 Personal protective clothing is your LAST line of defense!!!!
CHAPTER 6 Pipeline Emergency Response Operations
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Step 5: Info Mgt. and Control Street Smart Tips
 Consider the security of the ICP and all other incident response
areas (e.g., Staging, rehab) of the incident
 Don’t look stupid because you didn’t have a plan
 Bad news doesn’t get better with time
 If there’s a problem, the earlier you know about it the sooner you can
start to fix it!
 Don’t allow external resources to “free-lance” or do the “end run”
 Don’t let your lack of a planning section become the Achilles heel
of your response
 Establish it early, particularly if the incident has the potential to
become a “campaign event”
 Work together to solve the problem!
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Step 6: Implement Response Objectives Street Smart Tips
 Always ask yourself , What will happen if I do nothing?
 Remember – this is the baseline for hazmat decision-making and
should be the element against which all strategies and tactics are
compared
 Remember the basic principles of spill control:
 Divert the spill to an open area, if possible
 If flammable liquids are involved, use Class B firefighting foams for
vapor suppression
 Conduct air monitoring – the fire threat takes priority over the
environmental threat!
 Cover storm drains and sewers ahead of the release
CHAPTER 6 Pipeline Emergency Response Operations
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Step 6: Implement Response Objectives Street Smart Tips
 Prevent the entry of liquid products into waterways, sewers,
basements or confined areas
 Booms, pads and other absorbent materials will not be effective in
confining large liquid spills, or spills that have had Class B aqueous
film-forming foams (AFFF) applied
 Underflow dams may be used to control hydrocarbon
 Liquids released into creeks and streams
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Step 6: Implement Response Objectives Street Smart Tips
 Remember the basic principles of fire control:
 Flammable liquids and gases will give off A tremendous amount of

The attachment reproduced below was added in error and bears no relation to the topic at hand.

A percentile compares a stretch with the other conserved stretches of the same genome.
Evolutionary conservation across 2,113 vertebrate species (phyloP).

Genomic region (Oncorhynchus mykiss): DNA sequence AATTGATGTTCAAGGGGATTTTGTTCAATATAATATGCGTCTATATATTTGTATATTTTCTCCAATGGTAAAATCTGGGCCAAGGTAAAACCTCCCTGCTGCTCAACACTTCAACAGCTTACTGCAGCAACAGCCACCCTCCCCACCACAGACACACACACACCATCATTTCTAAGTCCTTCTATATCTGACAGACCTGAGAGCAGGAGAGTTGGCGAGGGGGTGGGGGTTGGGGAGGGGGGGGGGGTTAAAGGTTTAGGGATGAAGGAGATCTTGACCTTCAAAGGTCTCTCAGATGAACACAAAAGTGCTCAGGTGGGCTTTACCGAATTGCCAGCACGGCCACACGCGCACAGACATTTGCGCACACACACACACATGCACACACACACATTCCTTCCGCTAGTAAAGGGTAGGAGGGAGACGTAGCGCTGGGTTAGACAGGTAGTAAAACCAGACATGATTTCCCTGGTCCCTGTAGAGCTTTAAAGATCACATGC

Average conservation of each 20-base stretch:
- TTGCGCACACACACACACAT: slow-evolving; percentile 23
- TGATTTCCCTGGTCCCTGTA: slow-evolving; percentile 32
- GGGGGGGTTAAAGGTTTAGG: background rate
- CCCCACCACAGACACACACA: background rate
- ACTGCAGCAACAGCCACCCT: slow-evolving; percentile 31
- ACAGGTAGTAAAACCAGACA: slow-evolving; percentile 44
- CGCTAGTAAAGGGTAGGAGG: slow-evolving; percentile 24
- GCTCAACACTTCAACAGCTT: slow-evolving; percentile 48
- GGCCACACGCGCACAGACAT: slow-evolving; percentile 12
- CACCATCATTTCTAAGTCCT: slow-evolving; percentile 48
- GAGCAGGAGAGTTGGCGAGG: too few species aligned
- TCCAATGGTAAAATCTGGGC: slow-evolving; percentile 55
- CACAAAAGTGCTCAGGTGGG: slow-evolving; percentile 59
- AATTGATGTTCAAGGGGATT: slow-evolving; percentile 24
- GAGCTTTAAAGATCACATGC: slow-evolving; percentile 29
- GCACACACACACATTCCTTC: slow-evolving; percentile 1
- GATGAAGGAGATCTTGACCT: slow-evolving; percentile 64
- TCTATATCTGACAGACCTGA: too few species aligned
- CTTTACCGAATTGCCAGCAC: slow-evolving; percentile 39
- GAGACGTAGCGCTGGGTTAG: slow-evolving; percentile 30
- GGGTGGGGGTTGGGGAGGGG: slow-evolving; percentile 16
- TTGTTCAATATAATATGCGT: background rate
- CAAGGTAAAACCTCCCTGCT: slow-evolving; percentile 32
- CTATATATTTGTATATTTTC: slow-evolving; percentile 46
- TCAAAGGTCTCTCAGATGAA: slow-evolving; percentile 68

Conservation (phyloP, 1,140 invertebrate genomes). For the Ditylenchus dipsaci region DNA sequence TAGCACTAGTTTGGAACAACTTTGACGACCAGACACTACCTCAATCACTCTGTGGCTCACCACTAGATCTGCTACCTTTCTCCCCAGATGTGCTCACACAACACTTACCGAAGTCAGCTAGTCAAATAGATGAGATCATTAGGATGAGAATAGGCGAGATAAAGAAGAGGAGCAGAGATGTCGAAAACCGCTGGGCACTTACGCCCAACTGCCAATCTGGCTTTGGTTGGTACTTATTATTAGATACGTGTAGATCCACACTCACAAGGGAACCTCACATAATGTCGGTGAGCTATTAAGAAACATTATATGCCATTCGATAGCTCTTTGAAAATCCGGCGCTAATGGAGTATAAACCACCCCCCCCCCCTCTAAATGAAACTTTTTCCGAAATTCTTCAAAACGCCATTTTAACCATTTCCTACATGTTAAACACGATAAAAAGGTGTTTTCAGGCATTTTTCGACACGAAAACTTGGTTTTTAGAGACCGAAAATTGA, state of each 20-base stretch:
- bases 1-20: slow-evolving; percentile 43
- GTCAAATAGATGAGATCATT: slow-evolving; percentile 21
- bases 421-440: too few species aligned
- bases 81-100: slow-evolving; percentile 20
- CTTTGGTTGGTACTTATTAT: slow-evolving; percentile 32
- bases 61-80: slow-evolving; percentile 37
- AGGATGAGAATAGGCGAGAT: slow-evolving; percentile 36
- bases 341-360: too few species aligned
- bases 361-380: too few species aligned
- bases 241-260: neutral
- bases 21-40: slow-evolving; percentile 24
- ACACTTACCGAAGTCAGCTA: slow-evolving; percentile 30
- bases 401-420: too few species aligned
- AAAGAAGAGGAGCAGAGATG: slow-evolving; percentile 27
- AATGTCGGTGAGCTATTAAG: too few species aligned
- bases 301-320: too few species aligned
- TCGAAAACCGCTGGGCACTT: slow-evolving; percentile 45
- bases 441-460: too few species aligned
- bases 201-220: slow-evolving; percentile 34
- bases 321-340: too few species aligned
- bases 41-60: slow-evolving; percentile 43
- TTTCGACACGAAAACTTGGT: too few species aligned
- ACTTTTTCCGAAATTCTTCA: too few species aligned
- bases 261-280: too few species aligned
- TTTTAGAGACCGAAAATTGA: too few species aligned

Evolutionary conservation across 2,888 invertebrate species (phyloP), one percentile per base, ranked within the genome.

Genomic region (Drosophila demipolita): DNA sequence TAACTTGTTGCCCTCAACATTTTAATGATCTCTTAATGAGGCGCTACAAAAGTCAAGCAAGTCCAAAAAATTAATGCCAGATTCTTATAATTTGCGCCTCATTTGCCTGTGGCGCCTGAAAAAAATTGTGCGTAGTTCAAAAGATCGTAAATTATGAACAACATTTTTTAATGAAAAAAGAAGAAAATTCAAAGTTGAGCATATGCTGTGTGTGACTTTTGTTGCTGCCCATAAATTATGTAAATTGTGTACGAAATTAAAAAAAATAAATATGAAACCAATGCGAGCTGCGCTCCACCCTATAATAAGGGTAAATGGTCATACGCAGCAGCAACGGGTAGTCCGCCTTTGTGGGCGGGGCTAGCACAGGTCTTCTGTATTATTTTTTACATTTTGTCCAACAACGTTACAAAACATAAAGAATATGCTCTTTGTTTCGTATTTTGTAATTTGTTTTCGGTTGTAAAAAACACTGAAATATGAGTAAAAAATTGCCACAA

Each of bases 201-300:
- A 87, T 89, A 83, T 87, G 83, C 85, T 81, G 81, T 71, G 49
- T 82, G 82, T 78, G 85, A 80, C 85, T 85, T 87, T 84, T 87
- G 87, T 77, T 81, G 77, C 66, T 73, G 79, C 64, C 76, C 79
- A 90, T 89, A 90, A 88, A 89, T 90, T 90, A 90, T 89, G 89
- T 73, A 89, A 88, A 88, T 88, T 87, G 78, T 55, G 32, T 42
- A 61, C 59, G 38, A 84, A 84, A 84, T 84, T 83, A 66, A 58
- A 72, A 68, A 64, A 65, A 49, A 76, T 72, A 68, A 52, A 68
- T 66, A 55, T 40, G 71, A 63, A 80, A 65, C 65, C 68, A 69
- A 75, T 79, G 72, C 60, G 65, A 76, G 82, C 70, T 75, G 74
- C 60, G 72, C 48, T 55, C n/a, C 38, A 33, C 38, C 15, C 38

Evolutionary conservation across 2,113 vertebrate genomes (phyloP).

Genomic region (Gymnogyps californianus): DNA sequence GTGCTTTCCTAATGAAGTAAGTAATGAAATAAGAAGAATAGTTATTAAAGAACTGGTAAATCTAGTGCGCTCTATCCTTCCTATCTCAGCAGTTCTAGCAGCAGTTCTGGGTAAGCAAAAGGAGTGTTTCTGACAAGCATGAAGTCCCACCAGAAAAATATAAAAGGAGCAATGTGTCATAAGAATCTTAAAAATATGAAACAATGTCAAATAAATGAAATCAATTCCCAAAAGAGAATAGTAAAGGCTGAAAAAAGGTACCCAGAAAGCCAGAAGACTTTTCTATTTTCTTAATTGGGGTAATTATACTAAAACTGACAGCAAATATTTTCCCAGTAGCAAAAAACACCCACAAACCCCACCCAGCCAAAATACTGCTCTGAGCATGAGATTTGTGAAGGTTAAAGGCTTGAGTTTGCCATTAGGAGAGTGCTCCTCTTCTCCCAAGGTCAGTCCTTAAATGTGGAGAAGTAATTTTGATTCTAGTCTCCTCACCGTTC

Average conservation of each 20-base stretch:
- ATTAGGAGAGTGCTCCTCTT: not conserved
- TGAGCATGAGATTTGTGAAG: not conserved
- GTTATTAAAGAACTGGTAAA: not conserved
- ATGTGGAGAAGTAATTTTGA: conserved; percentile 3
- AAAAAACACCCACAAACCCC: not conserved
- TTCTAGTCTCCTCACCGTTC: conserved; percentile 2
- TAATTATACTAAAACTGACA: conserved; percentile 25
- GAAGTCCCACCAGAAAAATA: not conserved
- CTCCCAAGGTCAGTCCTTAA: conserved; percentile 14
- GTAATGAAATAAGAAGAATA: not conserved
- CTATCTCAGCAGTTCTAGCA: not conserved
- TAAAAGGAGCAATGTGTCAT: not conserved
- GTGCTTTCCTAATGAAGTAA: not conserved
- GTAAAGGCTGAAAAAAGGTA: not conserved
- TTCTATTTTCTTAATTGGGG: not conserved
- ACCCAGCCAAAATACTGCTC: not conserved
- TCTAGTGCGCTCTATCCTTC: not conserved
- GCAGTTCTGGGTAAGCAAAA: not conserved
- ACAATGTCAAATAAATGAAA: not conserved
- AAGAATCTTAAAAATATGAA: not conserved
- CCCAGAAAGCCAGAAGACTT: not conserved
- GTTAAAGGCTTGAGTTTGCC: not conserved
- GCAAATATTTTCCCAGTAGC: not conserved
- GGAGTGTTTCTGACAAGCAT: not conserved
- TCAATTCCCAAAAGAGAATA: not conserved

radiant heat
 Protect exposures, as appropriate
 Never extinguish a flammable gas fire
 Always control or isolate the source of the leak
 If you can’t isolate the source, then attempt to reduce the operating
pressure of the pipeline
 Permit the fire to self-extinguish and consume any residual fuel that
may remain inside or around the pipeline
CHAPTER 6 Pipeline Emergency Response Operations
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Step 6: Implement Response Objectives Street Smart Tips
 Remember the basic principles of leak control:
 Emergency responders should NEVER attempt to isolate any pipeline
valves on large-diameter transmission or distribution lines unless
under the direction of pipeline operations personnel
 Failure to do so may actually create additional problems that are
worse than the original event
 Don’t touch natural gas plastic piping, as it may generate a static spark
that could act as an ignition source
 Shutting off the main natural gas supply to large commercial or
industrial facilities may actually create secondary or tertiary problems
worse than the original incident
CHAPTER 6 Pipeline Emergency Response Operations
Pipeline Emergencies
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Step 6: Implement Response Objectives Street Smart Tips
 Remember the basic principles of leak control:
 Once a flammable gas supply is shutoff, NEVER turn the service valve
ON again
 Service restoration should only be conducted by gas utility representatives
 Don’t fill up an open hole or trench with water
 It won’t stop the flow of natural gas, may delay efforts to control the
problem, and won’t make the pipeline workers who have to fix the problem
happy
 Surprises often occur on the emergency scene
 Always have A plan B in case plan A doesn’t work!
CHAPTER 6 Pipeline Emergency Response Operations
Pipeline Emergencies
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Step 7 Decon and Clean UP Street Smart Tips
 Establishing an emergency Decon capability should be part of the
incident action plan for any incident where hazardous materials are
involved
 Remember that flammables may be absorbed into structural
firefighting clothing and be carried into “safe” areas
 Decon involving large numbers of people will be a challenge
 Remember the basics – separate people from the problem and
keep them corralled until emergency Decon is established
 Never transport contaminated victims from the scene to any
medical facility without conducting field Decon
CHAPTER 6 Pipeline Emergency Response Operations
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Step 8: Terminate the Incident Street Smart Tips
 Although every organization has a tendency to develop its own
critique style, never use a critique to assign blame
 Organizations must balance the potential negatives against the
benefits that are gained through the critique process
 Remember – the reason for doing the critique in the first place is to
improve your operations!
 Most critiques fall into one of three categories:
 We tell each other that we did a great job – whether we actually did or
not
 We beat up on each other for making bad decisions
 We focus on the lessons that were learned and the
changes/improvements that must be made to our response system
CHAPTER 6 Pipeline Emergency Response Operations
Pipeline Emergencies
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Closing
 Be safe
 For more information
 www.pipelineemergenices.com
 Philip Oakes
 307-222-4227
 [email protected]
Copyright, 2011, National Association of State Fire Marshals. All rights reserved.
CHAPTER 7 Scenarios